Subaru pulled the cover off its first all-electric crossover for the second time in November. This time, the 2023 Subaru Solterra electric crossover — the Toyota bZ4X doppelgänger — made its U.S. debut at the Los Angeles Auto Show.
The first all-electric subcompact crossover is a joint project, like the Subaru BR-Z and the Toyota 86 (formerly the Scion FR-S) was before it, and the crossover is a close sibling, almost twin-like, to the Toyota bZ4X crossover that was announced in April.
The upshot: The Solterra is targeting Americans' insatiable appetite for crossover and it gives Subaru a foothold in the EV market, with Toyota's help.
The last two years have been very good to Subaru, even with chip shortages crimping the supply chain. The automaker has reported record sales in the U.S.
Known for its all-wheel-drive vehicles, the midsize Forester has been a segment leader in terms of volume, though the company reported that the compact Crosstrek, was the best seller for October of 2021 (by volume). Subaru has said that dealers are having a hard time keeping the more off-road-oriented Wilderness variants of the Outback and Forester on dealer lots, with markups as high as $5,000 above sticker.
Toyota owns 20% of Subaru as of September of 2019, but their partnership goes back to 2005 when GM ended the relationship it had with Subaru. The Toyota-Subaru partnership has been a boon for both companies, as Subaru brings expertise in all-wheel-drive systems to the table while Toyota brings its hybrid and electric powertrains to the smaller automaker. Both Japanese companies tend to be more conservative and considered when pushing into new territory, but the Solterra offers an interesting look into what Subaru thinks the future of electric crossovers with off-road features may look like.
A shared platform with all-wheel drive
The Solterra is another joint project that Subaru has done alongside Toyota, which means that some of the design, especially the interior bits, look a lot like Toyota, while the exterior, chassis and the all-wheel-drive system is all Subaru. Toyota also handled the battery sourcing.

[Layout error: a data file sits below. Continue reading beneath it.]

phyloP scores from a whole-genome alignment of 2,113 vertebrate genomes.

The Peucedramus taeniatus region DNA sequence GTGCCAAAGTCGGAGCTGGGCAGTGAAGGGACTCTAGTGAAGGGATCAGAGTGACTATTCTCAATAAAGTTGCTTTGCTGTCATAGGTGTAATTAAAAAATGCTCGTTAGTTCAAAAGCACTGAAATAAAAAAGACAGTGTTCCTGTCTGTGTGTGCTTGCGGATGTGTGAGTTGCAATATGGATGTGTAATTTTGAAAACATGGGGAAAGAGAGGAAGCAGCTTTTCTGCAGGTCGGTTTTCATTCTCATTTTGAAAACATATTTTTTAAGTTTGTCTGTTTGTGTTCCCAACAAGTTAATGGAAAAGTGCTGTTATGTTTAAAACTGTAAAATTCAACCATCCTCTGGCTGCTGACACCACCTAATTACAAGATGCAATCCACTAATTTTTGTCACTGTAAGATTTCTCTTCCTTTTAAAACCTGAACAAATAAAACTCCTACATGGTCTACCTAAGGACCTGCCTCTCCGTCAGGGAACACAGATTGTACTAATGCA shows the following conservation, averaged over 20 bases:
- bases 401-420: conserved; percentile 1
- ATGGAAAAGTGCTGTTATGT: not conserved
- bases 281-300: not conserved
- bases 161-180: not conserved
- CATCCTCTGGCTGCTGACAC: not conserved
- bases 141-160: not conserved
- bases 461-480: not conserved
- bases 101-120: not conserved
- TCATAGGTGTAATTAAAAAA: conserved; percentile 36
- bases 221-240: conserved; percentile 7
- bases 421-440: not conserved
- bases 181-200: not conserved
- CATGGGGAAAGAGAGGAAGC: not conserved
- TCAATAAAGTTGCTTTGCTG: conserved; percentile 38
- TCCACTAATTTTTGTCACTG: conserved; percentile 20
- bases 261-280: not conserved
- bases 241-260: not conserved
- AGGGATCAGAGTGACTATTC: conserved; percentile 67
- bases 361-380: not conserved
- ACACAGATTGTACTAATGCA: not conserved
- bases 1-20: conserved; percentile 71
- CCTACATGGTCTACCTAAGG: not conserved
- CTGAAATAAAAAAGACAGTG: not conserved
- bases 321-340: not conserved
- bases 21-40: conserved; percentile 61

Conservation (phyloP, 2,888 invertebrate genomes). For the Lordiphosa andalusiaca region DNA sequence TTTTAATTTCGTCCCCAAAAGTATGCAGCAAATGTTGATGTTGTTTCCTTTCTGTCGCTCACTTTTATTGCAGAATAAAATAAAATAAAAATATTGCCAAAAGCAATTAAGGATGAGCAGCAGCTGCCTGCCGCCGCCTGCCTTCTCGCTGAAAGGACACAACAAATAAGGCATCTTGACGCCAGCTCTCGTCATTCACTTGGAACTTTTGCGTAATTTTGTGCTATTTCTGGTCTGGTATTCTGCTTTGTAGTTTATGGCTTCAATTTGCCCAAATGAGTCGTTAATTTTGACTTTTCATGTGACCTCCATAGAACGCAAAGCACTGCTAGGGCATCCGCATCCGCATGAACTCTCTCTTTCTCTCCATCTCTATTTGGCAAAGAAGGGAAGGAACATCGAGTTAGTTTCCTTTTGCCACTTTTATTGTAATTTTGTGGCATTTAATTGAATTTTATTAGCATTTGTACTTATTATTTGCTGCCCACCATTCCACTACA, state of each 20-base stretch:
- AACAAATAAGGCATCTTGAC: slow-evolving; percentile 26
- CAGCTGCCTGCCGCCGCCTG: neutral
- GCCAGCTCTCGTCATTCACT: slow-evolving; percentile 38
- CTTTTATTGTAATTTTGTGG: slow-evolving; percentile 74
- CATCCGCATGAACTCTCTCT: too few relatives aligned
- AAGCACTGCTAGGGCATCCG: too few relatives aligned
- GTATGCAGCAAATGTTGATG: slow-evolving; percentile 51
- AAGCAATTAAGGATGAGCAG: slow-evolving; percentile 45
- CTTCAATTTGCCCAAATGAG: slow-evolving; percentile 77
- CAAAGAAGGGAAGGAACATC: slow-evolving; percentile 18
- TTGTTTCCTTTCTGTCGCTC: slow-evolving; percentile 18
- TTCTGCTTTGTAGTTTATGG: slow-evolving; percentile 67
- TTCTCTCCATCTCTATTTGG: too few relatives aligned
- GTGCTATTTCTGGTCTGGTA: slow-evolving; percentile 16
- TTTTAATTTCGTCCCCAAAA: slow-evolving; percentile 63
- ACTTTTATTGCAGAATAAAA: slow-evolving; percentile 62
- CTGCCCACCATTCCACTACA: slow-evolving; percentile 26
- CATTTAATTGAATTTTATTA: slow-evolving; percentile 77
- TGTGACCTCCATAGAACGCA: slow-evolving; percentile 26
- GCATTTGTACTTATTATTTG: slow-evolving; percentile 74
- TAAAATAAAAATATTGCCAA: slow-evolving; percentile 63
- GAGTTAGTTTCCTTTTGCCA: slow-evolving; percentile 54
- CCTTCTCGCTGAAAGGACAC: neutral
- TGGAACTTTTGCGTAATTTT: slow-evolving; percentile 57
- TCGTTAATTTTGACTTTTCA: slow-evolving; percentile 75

That battery is a 71.4 kWh lithium-ion battery pack slung low between the axles and paired to two electric motors, one at the front and one at the rear. Subaru estimates the range to be around 220-plus miles and says that the Solterra can be charged from 0-80% in just about 30 minutes using DC fast chargers.
The powertrain makes 215 horsepower and 248 lb-ft of torque -- much of which is readily available at the low end, potentially making the Solterra a decent soft-roader.
Image Credits: Kirsten Korosec
At an offsite unveiling last week, the electric-ute climbed up and over a small rocky path and through a shallow pond before stopping in front of the gathered press for photos, showing off its light off-road prowess.
While this marks Subaru's first foray into the EV market, the Solterra will carry Subaru's trademark symmetrical all-wheel-drive system, complete with Subaru's X-Mode, which offers better traction in low-friction situations. When one wheel is in the air, the system will modulate the brakes to get you up and over the obstacle, according to Subaru, making this a moderately off-roadable EV. The 8.3-inches of ground clearance doesn't hurt either, and Subaru made a point at the LA Auto Show unveiling to note that it is better than the VW ID 4 and Tesla model Y.
At last week's event, Subaru also ran footage of Solterra testing on off-road obstacles like stairs, and offset ramps, to show just how capable the small-ute could be. It even pitted it against competitors like the Jaguar I-Pace on the same obstacles.
While pricing has yet to be officially announced, Subaru says that buyers can expect it to start around $39,000. Subaru will start selling the 2023 Solterra in mid-2022.